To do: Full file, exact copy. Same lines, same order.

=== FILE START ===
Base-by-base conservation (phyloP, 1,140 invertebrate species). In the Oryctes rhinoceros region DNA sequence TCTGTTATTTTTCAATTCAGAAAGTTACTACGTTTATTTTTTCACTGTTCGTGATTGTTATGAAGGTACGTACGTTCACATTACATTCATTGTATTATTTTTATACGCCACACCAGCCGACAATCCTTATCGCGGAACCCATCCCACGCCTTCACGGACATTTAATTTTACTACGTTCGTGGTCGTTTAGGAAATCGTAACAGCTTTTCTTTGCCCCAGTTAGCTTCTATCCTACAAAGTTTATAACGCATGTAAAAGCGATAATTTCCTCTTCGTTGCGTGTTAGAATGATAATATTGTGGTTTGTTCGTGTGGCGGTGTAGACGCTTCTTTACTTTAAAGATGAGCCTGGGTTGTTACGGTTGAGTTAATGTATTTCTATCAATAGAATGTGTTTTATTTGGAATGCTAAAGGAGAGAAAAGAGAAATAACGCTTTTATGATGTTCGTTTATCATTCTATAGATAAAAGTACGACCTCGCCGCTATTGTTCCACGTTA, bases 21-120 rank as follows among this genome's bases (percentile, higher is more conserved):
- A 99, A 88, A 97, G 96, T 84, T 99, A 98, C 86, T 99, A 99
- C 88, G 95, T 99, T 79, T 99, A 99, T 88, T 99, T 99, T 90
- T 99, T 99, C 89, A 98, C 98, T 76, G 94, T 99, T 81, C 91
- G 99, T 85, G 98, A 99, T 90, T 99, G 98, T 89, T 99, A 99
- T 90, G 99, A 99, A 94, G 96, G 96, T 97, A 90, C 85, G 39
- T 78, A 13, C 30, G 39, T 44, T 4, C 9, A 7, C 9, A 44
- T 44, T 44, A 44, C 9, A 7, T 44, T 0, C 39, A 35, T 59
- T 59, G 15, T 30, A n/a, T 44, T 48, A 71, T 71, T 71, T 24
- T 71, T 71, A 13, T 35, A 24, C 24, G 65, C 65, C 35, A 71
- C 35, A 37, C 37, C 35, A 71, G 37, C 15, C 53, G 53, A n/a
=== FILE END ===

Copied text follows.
Base-by-base conservation (phyloP, 1,140 invertebrate species). In the Oryctes rhinoceros region DNA sequence TCTGTTATTTTTCAATTCAGAAAGTTACTACGTTTATTTTTTCACTGTTCGTGATTGTTATGAAGGTACGTACGTTCACATTACATTCATTGTATTATTTTTATACGCCACACCAGCCGACAATCCTTATCGCGGAACCCATCCCACGCCTTCACGGACATTTAATTTTACTACGTTCGTGGTCGTTTAGGAAATCGTAACAGCTTTTCTTTGCCCCAGTTAGCTTCTATCCTACAAAGTTTATAACGCATGTAAAAGCGATAATTTCCTCTTCGTTGCGTGTTAGAATGATAATATTGTGGTTTGTTCGTGTGGCGGTGTAGACGCTTCTTTACTTTAAAGATGAGCCTGGGTTGTTACGGTTGAGTTAATGTATTTCTATCAATAGAATGTGTTTTATTTGGAATGCTAAAGGAGAGAAAAGAGAAATAACGCTTTTATGATGTTCGTTTATCATTCTATAGATAAAAGTACGACCTCGCCGCTATTGTTCCACGTTA, bases 21-120 rank as follows among this genome's bases (percentile, higher is more conserved):
- A 99, A 88, A 97, G 96, T 84, T 99, A 98, C 86, T 99, A 99
- C 88, G 95, T 99, T 79, T 99, A 99, T 88, T 99, T 99, T 90
- T 99, T 99, C 89, A 98, C 98, T 76, G 94, T 99, T 81, C 91
- G 99, T 85, G 98, A 99, T 90, T 99, G 98, T 89, T 99, A 99
- T 90, G 99, A 99, A 94, G 96, G 96, T 97, A 90, C 85, G 39
- T 78, A 13, C 30, G 39, T 44, T 4, C 9, A 7, C 9, A 44
- T 44, T 44, A 44, C 9, A 7, T 44, T 0, C 39, A 35, T 59
- T 59, G 15, T 30, A n/a, T 44, T 48, A 71, T 71, T 71, T 24
- T 71, T 71, A 13, T 35, A 24, C 24, G 65, C 65, C 35, A 71
- C 35, A 37, C 37, C 35, A 71, G 37, C 15, C 53, G 53, A n/a